Aussie nano-satellite startup Fleet Space has secured US$26.4 million ($36.3 million) in an oversubscribed Series B round, valuing the business at US$126 million ($173.3 million).

In a statement, Fleet founder and chief executive Flavia Tata Nardini said the investment secures the long-term, sustainable growth of the business, and is “a global endorsement of Australia’s rapidly growing space sector”.

The funding is also set to create 70 STEM jobs at the business, which uses tiny satellites to improve coverage for Internet-of-Things devices.

Fleet Space founders

Fleet Space co-founders Matthew Pearson and Flavia Tata Nardini. Source: supplied.

FoodByUs: $10 million

Hospitality food and booze marketplace FoodByUs has raised $10 million in Series A funding, having seen sales leap by 600% since 2019.

Headed up by founders Tim Chandler, Ben Lipschitz and Gary Munitz — also a founder of Menulog — FoodByUs strives to provide a one-stop procurement shop for small and medium-sized hospitality venues. 

Post-COVID-19, these are businesses turning to tech solutions, which will “play a critical role in helping venues reduce expenditure and maximise profit”, Lipschitz said in a statement.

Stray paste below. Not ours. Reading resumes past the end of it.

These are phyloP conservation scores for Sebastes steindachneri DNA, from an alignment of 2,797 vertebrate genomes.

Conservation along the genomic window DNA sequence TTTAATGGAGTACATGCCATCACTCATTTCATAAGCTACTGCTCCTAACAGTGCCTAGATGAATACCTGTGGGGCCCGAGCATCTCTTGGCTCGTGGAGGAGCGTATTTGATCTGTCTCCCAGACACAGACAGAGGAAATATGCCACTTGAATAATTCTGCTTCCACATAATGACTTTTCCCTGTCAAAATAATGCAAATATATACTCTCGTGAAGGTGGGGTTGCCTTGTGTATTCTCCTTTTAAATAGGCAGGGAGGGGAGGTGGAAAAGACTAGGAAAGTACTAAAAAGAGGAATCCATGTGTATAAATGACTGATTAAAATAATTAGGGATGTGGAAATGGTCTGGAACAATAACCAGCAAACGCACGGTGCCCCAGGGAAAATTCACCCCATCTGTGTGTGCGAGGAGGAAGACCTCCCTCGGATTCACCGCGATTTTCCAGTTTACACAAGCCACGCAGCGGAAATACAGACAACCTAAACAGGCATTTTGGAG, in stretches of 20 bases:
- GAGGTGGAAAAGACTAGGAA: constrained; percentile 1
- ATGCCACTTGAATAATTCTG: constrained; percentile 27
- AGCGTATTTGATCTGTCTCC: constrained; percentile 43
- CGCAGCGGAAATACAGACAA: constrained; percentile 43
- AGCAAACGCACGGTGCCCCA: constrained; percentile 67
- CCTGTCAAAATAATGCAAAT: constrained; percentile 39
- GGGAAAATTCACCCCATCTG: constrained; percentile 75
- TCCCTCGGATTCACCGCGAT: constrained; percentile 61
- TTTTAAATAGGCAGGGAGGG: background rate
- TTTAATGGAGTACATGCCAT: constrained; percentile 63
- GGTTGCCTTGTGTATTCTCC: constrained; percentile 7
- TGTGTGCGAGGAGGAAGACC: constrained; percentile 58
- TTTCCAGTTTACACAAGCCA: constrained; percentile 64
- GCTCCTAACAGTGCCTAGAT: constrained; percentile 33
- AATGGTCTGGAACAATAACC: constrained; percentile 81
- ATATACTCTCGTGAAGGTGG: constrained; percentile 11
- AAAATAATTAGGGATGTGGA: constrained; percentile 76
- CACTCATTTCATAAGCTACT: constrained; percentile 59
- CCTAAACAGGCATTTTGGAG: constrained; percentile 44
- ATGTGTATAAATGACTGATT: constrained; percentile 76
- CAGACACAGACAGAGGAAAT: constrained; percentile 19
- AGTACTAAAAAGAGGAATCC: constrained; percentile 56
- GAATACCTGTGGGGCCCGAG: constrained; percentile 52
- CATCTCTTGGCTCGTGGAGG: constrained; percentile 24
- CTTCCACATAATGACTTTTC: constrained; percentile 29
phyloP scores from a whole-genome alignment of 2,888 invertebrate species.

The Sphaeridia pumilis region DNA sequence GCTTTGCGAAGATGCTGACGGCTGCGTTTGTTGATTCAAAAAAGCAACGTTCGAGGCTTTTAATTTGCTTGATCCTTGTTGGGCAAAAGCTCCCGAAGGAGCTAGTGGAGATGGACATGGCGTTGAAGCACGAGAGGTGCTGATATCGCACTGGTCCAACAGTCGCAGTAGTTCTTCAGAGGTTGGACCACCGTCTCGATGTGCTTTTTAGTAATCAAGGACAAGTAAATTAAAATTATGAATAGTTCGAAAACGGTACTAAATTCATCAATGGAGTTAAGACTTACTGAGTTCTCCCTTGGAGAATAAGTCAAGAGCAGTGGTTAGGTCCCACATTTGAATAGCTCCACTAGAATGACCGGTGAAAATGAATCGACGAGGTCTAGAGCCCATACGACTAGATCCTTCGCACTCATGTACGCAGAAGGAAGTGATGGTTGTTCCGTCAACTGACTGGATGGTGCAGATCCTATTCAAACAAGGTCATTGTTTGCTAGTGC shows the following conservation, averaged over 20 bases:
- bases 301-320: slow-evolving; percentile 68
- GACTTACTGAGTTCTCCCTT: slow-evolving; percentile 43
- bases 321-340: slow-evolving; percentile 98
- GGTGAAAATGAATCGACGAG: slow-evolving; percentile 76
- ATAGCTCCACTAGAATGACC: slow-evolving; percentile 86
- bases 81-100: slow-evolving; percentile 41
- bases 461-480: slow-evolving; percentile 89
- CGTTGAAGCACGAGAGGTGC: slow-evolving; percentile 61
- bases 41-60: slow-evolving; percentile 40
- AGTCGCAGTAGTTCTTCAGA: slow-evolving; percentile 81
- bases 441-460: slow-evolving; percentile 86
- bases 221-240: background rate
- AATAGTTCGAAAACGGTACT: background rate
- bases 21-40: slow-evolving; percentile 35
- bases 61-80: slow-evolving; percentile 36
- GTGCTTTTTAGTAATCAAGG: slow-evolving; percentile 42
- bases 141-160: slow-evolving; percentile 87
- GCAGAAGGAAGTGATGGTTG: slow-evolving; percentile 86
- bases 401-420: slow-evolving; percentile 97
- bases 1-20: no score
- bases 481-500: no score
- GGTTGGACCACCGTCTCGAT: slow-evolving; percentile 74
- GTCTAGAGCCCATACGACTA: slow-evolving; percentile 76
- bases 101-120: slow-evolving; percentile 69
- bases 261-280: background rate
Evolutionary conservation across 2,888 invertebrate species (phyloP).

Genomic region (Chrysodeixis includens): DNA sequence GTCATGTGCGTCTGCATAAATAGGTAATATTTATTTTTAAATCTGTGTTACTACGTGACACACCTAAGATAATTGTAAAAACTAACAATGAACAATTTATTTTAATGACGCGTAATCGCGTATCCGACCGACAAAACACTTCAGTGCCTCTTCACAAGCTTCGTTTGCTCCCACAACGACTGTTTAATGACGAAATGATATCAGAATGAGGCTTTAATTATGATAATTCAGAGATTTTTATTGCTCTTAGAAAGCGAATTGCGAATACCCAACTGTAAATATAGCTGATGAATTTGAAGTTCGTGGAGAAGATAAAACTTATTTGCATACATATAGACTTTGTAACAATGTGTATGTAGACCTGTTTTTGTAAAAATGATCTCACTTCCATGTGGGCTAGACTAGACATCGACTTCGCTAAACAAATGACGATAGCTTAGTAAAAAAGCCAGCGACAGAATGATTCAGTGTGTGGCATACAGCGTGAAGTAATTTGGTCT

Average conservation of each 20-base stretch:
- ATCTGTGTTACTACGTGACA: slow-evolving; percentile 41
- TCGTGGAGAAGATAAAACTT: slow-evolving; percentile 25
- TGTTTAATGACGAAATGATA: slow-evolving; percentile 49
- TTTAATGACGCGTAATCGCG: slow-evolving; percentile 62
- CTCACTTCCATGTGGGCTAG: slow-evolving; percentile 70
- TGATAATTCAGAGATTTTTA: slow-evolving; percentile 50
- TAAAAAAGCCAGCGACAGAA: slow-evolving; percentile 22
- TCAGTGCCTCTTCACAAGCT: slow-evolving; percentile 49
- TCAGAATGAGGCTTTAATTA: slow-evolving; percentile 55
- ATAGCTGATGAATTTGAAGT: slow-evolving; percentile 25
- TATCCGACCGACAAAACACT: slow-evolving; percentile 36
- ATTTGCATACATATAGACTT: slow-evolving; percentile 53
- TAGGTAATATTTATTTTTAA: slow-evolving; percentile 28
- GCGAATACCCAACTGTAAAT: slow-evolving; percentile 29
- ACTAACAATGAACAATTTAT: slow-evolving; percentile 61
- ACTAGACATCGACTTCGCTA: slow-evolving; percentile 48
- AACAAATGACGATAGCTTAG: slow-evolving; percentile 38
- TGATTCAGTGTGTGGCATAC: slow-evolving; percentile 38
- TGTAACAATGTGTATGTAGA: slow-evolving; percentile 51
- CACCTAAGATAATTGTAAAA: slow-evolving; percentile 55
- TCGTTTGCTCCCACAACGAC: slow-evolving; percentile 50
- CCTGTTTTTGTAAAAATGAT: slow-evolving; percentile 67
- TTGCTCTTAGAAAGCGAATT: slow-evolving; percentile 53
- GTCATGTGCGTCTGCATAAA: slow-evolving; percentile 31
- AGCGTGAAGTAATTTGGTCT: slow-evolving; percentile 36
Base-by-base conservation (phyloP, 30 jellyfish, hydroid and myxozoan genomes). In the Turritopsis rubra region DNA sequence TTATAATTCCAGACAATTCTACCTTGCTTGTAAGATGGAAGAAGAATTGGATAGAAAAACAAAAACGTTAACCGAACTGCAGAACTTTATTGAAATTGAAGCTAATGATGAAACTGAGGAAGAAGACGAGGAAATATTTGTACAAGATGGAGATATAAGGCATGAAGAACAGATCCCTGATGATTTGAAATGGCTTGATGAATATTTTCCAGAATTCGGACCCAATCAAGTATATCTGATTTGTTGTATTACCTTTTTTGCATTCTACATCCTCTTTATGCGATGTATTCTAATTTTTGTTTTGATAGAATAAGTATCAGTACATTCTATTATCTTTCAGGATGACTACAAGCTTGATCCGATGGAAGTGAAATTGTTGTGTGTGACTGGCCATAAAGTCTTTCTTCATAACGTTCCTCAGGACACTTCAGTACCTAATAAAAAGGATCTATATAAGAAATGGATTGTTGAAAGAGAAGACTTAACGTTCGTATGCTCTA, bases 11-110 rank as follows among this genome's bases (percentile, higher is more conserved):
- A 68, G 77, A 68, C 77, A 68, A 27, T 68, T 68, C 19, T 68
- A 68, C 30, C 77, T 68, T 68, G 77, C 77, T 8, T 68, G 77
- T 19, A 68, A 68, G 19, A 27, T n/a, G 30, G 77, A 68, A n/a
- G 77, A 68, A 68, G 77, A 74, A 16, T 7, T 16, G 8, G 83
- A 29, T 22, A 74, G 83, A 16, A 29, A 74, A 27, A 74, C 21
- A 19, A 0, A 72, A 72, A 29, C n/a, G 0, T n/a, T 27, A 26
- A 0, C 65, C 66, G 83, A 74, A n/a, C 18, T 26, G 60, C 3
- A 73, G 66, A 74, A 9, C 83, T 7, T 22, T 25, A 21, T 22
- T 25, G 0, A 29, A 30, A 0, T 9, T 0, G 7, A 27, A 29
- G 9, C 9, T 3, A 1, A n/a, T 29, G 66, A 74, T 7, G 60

Food By Us

FoodByUs co-founder Ben Lipschitz. Source: supplied.

Bardee: $5 million

After two years of operating in stealth mode, agtech startup Bardee has secured $5 million in funding from Blackbird Ventures and angel investors including Culture Amp founder Didier Elzinga and Who Gives a Crap’s Simon Griffiths.

Founded by Phoebe Gardner and Alex Arnold, Bardee harvests Black Soldier Fly, whose larvae can be used to break down food waste, converting it into fertiliser and proteins for pet food and chicken feed.

The startup has now opened a 2500-square-metre facility that Blackbird general partner Nick Crocker called “a true marvel of biology and engineering”.